Wednesday, June 03, 2009





No, the heart that has truly lov'd never forgets,
But as truly loves on the close,
As the sun-flower turns on her god, when he sets,
The same look which she turn'd when he rose.
Thomas Moore, 1779-1852

The Sunflower is native to America, its home the vast space between northern Mexico and southern Canada. Even 3000 years BC, the wild species was already being cultivated by native American Indians. It was an important source of food and medicine as well as a pigment for body paint.

The Sunflower surely has a rgiht to feel haughty for it is by far the tallest plant in the garden. Its size is not its only asset, however, for every part of the plant is used in some way: the seeds for eating and making oil and soap; the leaves and stalks for fodder and making cloth and even as a substitute for tobacco.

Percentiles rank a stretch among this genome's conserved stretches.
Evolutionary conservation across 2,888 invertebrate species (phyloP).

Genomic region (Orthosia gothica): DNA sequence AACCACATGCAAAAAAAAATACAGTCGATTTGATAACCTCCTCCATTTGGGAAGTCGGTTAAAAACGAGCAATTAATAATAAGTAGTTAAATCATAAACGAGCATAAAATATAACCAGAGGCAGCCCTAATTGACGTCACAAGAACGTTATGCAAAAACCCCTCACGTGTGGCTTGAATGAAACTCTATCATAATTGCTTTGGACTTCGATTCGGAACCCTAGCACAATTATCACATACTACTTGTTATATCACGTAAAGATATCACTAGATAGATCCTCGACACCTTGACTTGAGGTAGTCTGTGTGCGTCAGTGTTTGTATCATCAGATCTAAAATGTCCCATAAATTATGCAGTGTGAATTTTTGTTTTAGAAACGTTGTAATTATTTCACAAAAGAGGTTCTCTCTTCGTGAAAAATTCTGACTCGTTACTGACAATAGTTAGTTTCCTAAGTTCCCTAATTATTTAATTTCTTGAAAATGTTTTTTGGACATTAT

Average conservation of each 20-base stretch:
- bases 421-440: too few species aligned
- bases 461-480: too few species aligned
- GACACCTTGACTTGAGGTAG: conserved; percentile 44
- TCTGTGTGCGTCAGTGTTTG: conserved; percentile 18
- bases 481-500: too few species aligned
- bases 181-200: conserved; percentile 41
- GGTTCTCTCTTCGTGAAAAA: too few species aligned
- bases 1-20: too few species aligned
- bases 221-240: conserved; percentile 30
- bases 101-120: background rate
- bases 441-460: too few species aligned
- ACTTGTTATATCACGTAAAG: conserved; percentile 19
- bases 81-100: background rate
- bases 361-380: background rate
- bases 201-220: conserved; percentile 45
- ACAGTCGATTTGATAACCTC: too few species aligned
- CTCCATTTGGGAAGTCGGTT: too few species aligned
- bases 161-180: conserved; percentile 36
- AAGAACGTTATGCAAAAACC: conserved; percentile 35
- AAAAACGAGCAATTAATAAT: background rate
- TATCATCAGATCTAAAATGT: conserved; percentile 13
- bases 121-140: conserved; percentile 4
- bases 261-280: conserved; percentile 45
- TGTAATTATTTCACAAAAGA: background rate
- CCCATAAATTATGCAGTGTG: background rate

The genus name of Helianthus comes from two Greek words, "helios" meaning sun and "anthos" meaning flower. It was worshipped as the symbol of the sun by the Incas of Peru and later by North American Indians. There is a classical legend that Clytie, a water nymph, was changed into a sunflower having died of a broken heart at the betrayal of Apollo, the sun god.

The sunflower's Italian name is "Girasole" because the flowers really do turn their heads to follow the sun's daily course from east to west.

Vincent van Gogh re-established the sunflower's popularity in the 19th century by using it as motif in its own right. Like no other flower, the sunflower typifies natural vitality and an affinity with primitive nature.

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